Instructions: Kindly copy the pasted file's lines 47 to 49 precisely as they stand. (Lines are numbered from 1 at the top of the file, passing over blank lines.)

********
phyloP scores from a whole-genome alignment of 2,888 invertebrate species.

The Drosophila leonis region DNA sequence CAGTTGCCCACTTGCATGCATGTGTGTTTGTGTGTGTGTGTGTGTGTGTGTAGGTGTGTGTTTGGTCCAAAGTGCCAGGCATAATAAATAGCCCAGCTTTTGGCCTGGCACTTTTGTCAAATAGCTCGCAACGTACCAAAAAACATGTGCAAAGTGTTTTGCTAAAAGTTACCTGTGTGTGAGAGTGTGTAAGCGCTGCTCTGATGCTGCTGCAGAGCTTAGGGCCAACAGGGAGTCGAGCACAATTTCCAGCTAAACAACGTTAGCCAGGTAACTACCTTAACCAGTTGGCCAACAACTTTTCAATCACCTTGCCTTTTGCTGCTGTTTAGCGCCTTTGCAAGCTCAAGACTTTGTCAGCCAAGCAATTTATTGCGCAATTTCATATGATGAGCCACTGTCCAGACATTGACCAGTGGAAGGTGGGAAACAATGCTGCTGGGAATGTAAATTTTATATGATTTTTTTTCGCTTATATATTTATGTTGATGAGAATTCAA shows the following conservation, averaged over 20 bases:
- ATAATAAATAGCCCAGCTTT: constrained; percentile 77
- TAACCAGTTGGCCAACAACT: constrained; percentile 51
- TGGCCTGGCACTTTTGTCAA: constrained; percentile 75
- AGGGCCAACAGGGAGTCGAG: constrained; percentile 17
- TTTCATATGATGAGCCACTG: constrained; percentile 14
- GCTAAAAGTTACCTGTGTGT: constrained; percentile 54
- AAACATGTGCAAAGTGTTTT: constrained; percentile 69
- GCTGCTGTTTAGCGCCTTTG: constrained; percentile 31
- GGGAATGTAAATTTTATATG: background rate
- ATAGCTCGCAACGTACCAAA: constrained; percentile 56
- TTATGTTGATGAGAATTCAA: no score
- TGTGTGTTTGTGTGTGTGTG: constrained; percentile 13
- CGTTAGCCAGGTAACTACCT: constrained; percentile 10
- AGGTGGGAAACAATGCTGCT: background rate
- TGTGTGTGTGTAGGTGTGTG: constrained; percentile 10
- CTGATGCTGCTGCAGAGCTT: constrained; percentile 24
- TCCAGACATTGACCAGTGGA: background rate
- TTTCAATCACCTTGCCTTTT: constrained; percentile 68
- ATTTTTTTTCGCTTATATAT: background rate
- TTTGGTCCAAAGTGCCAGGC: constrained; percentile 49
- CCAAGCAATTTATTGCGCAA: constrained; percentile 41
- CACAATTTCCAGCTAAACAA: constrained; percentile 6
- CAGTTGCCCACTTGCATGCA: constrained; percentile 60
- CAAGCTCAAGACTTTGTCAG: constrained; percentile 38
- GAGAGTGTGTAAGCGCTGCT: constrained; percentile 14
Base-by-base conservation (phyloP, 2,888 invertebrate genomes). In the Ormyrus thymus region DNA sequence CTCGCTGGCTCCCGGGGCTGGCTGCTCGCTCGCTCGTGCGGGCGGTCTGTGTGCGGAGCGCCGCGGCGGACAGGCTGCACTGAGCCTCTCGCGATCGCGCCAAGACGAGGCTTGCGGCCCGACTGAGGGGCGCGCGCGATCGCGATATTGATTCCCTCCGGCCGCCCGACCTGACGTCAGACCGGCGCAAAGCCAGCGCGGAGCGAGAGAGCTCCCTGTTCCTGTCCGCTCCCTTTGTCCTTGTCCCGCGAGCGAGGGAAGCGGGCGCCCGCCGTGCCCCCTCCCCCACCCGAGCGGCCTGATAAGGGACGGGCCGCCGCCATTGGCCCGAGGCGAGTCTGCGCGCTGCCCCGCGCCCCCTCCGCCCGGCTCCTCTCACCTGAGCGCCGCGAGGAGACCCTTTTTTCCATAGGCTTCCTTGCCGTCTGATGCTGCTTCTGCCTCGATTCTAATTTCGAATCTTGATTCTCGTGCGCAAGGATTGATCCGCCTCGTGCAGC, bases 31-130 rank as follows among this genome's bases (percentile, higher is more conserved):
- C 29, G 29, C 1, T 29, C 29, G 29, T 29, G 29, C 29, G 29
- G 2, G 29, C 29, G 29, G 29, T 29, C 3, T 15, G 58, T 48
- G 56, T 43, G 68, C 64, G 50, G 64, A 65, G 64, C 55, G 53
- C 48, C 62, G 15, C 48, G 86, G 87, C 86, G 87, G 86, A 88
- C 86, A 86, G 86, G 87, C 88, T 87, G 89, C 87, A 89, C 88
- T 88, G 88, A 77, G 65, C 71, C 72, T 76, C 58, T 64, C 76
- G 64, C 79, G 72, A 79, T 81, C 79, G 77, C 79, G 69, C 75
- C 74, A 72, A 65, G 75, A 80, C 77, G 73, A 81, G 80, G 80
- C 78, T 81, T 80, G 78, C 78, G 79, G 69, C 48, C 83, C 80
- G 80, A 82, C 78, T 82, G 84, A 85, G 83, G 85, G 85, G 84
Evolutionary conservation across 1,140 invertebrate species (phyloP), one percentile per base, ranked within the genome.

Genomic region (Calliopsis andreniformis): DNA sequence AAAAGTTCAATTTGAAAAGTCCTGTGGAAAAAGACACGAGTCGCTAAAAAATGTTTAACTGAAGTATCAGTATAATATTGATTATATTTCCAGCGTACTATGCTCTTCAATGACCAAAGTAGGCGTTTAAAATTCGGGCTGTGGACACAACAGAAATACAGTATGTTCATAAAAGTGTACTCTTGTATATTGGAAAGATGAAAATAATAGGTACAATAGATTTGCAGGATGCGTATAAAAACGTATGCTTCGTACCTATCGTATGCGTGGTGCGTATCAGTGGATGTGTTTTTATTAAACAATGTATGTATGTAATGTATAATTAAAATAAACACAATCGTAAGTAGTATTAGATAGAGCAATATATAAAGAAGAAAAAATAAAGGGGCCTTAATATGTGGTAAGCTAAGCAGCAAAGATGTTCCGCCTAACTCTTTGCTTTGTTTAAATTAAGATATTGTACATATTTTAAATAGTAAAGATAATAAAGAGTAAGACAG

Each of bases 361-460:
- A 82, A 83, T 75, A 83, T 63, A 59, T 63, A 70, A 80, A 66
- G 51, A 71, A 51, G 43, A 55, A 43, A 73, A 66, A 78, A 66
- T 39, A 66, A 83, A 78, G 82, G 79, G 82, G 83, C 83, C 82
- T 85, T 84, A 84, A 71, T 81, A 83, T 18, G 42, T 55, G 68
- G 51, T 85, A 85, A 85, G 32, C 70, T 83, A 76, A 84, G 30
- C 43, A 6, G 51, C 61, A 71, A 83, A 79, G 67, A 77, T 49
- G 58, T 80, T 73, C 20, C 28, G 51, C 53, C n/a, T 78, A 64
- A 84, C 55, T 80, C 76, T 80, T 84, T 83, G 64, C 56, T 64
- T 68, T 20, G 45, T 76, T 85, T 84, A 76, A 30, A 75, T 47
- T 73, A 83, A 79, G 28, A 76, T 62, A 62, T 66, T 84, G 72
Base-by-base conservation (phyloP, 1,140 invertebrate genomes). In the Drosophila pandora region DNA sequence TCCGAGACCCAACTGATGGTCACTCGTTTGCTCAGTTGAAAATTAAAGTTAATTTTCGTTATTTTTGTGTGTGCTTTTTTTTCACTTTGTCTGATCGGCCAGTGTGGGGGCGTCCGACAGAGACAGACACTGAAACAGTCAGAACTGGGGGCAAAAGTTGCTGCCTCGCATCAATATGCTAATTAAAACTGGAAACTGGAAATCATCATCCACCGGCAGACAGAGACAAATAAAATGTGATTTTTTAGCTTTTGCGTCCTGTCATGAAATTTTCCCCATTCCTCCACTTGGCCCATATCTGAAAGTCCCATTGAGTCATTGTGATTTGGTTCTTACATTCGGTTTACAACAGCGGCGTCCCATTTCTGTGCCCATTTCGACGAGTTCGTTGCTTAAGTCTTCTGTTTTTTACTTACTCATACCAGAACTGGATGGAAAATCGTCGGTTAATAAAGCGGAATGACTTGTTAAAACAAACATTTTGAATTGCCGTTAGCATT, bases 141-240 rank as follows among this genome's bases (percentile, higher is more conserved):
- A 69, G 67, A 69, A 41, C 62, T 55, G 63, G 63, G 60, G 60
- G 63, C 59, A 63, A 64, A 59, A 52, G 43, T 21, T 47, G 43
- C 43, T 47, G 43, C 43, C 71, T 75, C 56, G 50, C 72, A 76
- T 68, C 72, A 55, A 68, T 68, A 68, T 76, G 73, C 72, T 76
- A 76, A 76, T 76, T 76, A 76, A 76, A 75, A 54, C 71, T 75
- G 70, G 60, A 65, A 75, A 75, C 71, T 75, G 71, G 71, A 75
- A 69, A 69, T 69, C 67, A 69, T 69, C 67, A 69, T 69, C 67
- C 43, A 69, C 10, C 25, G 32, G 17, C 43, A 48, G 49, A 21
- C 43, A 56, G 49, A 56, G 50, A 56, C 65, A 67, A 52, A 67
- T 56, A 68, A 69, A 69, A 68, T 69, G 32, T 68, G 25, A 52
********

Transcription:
- C 43, A 6, G 51, C 61, A 71, A 83, A 79, G 67, A 77, T 49
- G 58, T 80, T 73, C 20, C 28, G 51, C 53, C n/a, T 78, A 64
- A 84, C 55, T 80, C 76, T 80, T 84, T 83, G 64, C 56, T 64